His group’s research centres on the chemical understanding and exploitation of biomolecular function (Synthetic Biology, Chemical Biology and Chemical Medicine), with an emphasis on carbohydrates and proteins. In particular, the group’s interests encompass synthesis and methodology; target biomolecule synthesis; inhibitor/probe/substrate design; biocatalysis; enzyme & biomolecule mechanism; biosynthetic pathway determination; protein engineering; drug delivery; molecular biology; structural biology; cell biology; glycobiology; molecular imaging and in vivo biology.
Ben was elected a Fellow of the Royal Society in 2015, and the Academy of Medical Sciences in 2019. He is Science Director of the Next Generation Chemistry theme and became the Interim Director for the Franklin in November 2023.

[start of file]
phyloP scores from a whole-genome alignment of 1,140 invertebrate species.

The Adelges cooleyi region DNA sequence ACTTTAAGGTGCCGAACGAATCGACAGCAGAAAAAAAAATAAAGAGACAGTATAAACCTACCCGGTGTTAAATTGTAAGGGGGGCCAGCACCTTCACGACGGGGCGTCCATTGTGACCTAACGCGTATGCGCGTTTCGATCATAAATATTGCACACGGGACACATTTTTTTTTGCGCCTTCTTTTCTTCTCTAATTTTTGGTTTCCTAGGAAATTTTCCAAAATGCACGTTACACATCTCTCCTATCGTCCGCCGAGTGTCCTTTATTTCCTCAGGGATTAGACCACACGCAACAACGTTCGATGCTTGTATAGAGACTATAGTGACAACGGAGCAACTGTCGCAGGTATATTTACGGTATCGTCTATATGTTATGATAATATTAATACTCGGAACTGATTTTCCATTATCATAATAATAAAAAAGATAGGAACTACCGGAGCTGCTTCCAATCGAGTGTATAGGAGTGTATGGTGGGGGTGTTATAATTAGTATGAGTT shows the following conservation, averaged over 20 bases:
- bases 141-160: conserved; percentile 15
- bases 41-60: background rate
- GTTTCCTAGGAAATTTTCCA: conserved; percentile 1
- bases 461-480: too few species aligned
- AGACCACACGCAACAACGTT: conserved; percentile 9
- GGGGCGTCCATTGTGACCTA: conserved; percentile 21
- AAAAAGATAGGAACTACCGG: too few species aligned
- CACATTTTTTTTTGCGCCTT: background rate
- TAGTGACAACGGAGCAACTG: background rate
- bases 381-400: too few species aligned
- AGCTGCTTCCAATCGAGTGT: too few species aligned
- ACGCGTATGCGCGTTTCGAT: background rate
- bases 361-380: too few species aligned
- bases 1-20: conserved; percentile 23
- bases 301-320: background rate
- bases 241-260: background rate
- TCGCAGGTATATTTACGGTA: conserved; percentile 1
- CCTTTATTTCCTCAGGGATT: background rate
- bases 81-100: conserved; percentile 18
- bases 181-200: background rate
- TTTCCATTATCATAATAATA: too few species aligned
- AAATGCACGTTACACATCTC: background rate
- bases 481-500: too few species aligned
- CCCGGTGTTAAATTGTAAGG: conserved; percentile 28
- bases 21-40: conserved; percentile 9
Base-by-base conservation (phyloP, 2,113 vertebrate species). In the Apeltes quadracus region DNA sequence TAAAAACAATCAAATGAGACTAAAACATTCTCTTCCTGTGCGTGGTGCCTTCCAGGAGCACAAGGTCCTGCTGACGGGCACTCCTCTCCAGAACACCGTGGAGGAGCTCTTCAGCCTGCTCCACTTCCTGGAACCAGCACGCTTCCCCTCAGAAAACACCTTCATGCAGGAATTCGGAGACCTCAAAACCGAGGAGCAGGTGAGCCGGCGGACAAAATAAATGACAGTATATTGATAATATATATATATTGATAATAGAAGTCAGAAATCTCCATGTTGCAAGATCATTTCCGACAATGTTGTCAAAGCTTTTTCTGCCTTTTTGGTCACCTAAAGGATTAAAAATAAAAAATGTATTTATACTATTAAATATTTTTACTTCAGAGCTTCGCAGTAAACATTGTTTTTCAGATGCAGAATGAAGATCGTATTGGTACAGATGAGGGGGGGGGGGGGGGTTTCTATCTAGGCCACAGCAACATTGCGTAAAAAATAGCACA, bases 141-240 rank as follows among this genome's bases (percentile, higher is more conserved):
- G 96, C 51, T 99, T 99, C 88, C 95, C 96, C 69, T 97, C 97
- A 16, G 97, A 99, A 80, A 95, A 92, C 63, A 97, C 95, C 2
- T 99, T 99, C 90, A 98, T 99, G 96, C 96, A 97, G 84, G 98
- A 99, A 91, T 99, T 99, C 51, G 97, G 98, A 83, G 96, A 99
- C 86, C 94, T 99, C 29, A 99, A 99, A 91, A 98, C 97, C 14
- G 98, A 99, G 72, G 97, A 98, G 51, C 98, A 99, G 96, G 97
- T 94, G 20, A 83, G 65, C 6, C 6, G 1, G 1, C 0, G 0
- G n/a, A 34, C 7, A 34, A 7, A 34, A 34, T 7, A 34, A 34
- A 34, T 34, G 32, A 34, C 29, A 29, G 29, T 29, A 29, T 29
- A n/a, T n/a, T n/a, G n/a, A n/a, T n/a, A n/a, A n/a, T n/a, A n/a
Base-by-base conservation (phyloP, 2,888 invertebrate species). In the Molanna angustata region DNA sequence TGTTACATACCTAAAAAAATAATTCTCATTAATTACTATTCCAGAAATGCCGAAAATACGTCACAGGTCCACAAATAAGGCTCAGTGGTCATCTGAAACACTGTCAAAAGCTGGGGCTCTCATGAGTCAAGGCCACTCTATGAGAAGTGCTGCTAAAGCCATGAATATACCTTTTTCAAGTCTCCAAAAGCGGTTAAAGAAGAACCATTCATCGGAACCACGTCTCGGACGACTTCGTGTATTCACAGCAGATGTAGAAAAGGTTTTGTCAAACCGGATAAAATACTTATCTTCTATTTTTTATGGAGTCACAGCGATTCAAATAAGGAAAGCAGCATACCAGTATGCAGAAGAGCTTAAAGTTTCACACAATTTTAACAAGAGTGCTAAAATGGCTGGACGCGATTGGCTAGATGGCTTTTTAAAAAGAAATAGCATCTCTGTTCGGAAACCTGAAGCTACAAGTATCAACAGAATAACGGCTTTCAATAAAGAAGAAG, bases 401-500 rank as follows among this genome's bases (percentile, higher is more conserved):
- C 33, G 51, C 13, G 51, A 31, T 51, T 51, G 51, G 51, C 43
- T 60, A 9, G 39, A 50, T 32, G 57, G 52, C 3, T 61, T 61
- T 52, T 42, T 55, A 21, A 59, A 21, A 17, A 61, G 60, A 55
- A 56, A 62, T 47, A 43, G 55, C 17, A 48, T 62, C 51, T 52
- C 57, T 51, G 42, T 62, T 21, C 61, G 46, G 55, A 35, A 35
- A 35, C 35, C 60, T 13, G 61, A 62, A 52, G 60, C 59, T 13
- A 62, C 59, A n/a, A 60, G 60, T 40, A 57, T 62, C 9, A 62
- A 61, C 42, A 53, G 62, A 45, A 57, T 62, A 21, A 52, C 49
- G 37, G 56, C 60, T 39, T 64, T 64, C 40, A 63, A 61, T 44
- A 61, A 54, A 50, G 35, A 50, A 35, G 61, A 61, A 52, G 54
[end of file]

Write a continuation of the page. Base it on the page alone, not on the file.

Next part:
Prof Klara HLOUCHOVA (Charles University, Czech Republic)
Klara Hlouchova is assistant professor and group leader in the department of cell biology of Charles University in Prague. She graduated with a MSc degree in biochemistry in 2005 and then started her PhD research at the Institute of Organic Chemistry and Biochemistry (IOCB) in Prague under the guidance of Prof. Jan Konvalinka.
She then moved to the University of Colorado Boulder, USA under the Cooperative Institute for Research in Environmental Sciences Postdoctoral Fellowship to pursuer her research on molecular evolution of enzymes and metabolic pathways in the laboratory of Prof. Shelley Copley.
Since 2017, Klara has been developing her independent research at Charles University in Prague where she became assistant professor in 2019. Her research topics focus on the design and characterization of proteins/protein libraries from canonical/reduced/unnatural amino acids by methods of synthetic biology. Her research group is interested in various aspects of protein evolution ranging from astrobiology and origins of life to protein engineering and synthetic life.
|Prof Beate KOKSCH
Construction and degradation of fluorinated biopolymers
Freie Universität, Germany